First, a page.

The End for East End Fest?
The future of Rochester's popular East End Fest is in doubt. The Rochester City Council voted Tuesday to ban certain festivals that block city streets and charge admission.
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The vote was 9-to-0, and with that, Rochester's East End Fest may have been deep sixed.
The law passed by City Council on Tuesday now outlaws any multiple-day city festival that blocks off city streets and charges admission.
The only exception is a festival that is one-day, once-a-year, which eliminates the popular, three-day East End Fest.
"Lots of festivals in the city that exist today, do a one-day festival, and they do just fine," said Tom Richards, (D), Rochester mayor.
Business owners here on the East End say a one-day festival wouldn't be much of an East End Fest at all. Of course revenues would drop, but they also say you can't replace the financial impact it would have on bartenders, waiters, waitresses and shop owners; all of whom would lose a lot of money.
"Eventually what's going to happen is there's going to be no East End Fest, to be honest with you," said Ronnie Davis.
Davis owns a trio of nightclubs in the Upper East End, just outside the festival's footprint.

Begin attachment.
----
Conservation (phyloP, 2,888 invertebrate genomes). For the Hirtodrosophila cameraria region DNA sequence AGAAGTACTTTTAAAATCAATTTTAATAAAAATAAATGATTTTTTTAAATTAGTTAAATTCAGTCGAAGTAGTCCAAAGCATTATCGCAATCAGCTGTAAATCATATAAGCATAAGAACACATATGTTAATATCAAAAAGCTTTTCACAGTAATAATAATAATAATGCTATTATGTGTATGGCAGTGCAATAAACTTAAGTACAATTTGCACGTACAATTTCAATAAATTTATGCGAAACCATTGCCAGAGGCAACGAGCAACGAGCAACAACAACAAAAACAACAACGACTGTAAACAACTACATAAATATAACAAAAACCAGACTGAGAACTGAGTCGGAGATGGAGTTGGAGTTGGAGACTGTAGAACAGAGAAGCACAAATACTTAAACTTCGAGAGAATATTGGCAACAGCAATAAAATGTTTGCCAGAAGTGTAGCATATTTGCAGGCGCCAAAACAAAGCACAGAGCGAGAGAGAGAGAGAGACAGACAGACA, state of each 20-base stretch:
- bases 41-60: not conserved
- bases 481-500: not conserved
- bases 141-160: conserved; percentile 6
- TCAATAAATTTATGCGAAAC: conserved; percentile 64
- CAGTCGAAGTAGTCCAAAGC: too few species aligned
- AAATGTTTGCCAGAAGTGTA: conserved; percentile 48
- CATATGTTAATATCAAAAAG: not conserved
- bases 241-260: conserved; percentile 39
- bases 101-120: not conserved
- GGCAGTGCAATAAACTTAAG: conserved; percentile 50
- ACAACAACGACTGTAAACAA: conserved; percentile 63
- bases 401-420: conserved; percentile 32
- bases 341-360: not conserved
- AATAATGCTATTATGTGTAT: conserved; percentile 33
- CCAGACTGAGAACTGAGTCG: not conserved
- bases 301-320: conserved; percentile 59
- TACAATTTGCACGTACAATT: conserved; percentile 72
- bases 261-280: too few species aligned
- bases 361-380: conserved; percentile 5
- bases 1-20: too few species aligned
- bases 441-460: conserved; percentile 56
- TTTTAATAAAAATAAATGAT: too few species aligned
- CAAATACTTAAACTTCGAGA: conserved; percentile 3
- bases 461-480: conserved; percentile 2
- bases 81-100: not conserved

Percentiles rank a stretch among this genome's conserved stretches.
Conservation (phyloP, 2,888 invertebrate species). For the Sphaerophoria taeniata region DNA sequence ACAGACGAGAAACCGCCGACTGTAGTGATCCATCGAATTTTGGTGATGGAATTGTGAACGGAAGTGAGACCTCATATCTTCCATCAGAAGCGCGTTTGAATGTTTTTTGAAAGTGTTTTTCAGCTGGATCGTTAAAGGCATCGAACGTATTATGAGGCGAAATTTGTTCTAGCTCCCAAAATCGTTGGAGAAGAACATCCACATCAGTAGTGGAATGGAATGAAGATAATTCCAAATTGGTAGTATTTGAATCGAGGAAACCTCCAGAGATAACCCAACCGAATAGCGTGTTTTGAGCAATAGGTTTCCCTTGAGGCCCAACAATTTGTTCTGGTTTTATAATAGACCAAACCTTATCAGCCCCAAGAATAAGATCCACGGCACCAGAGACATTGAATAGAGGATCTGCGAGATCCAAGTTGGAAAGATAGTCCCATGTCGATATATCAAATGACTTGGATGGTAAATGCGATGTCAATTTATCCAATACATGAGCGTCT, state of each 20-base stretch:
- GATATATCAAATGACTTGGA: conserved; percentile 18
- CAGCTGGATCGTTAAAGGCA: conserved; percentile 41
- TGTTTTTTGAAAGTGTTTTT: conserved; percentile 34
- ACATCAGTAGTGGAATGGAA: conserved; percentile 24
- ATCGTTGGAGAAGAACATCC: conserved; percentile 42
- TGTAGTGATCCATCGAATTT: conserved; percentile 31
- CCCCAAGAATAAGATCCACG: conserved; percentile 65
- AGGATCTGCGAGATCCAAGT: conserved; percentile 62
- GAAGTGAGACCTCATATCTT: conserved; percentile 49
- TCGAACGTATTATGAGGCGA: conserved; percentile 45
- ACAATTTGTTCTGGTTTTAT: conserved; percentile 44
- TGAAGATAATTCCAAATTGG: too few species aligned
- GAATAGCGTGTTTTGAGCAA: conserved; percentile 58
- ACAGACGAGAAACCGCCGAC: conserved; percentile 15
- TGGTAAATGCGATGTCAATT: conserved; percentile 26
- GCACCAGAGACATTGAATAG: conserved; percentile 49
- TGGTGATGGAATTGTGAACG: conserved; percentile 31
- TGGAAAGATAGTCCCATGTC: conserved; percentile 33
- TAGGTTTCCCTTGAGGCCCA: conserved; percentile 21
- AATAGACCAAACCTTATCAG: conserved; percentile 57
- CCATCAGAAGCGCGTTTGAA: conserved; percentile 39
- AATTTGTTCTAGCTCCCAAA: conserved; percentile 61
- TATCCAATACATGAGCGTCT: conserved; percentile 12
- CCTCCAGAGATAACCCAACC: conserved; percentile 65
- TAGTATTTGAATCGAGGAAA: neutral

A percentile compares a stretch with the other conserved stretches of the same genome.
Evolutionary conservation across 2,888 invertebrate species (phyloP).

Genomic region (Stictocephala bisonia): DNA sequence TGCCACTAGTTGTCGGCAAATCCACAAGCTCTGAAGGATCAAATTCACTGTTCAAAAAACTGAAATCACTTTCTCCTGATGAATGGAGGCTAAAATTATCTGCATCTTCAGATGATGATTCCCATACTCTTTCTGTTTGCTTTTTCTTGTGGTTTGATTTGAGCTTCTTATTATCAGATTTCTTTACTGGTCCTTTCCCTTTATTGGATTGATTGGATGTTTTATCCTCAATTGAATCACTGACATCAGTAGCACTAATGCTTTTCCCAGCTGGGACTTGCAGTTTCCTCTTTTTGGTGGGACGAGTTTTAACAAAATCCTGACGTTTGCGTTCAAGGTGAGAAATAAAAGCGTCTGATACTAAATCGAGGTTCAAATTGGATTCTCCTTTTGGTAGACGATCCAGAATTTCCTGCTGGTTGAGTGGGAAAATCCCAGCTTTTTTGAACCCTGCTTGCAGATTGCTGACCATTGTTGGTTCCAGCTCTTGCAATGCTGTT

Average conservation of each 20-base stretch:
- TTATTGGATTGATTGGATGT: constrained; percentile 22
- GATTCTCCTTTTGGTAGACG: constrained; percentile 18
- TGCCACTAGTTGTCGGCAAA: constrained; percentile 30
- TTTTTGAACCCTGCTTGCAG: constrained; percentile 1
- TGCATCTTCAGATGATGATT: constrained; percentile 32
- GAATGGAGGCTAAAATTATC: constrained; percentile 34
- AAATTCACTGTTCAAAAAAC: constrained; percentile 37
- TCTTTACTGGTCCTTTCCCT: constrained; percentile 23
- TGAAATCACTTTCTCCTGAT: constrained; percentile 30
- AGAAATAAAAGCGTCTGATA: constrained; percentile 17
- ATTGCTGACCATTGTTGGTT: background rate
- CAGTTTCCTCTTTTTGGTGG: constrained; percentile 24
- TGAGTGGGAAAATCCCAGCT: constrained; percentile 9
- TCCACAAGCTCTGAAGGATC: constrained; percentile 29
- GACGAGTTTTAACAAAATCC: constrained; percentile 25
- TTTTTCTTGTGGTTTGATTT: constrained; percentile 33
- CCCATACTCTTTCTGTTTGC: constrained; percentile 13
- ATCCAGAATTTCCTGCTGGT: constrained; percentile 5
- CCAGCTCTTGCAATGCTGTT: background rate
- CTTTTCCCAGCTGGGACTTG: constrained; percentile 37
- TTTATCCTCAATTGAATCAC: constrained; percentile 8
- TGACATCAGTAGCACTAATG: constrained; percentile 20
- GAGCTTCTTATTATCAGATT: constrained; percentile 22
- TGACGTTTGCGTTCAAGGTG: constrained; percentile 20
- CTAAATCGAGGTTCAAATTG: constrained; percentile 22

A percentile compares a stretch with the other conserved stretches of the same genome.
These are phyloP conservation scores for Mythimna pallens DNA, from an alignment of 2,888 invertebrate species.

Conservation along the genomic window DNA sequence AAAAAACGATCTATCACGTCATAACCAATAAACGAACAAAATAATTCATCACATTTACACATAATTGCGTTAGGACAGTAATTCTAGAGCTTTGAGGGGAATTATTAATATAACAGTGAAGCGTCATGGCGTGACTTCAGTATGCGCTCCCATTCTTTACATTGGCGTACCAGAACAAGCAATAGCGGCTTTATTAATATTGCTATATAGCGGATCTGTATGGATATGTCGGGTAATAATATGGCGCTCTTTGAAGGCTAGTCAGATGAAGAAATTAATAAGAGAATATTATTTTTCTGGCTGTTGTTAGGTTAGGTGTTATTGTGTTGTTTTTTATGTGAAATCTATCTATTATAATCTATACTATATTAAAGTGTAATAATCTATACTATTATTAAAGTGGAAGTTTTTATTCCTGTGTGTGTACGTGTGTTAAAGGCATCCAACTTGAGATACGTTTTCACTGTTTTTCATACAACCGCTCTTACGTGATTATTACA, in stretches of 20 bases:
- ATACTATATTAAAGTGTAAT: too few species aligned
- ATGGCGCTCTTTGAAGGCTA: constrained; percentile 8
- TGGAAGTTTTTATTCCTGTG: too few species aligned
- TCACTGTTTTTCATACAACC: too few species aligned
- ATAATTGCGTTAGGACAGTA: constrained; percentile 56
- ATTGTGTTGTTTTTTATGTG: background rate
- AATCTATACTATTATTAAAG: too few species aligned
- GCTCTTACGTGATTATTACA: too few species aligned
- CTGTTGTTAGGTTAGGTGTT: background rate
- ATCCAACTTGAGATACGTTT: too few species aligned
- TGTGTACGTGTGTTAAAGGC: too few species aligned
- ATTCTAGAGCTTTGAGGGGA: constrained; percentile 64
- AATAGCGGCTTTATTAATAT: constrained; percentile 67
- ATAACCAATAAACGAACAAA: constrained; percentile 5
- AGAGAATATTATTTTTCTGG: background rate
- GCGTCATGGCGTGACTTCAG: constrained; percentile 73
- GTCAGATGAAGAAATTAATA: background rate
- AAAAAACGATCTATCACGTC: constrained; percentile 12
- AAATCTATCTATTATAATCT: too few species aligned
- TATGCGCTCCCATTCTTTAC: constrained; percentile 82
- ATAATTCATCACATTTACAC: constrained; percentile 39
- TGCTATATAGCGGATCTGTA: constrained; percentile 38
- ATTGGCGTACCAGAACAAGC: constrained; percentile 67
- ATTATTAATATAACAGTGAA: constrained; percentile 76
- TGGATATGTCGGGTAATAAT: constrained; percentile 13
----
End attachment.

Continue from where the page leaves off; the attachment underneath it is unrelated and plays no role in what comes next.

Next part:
"The Upper East End does significantly better business-wise on the nights that there's an East End festival, and in this economy and the way it is today, we need every boost we can get," Davis said.
"What the festival has done over the years has really made it a viable passage for people to come down, take a look and move to the city," said Moe Alaimo, owner of Havana Moe's.
Despite that gain, "Havana Moe" sees a different perspective: pointing out new housing nearby, he says perhaps the time has come to end East End Fest.
"I'm happy to break even if it's good for the city. I really do, I care about the city that much. A little money won't hurt me."
Festival organizers reached by phone say they have not decided the future of East End Fest. They do wish "that the voices of a few in power" had not drowned out the masses who enjoy East End Fest.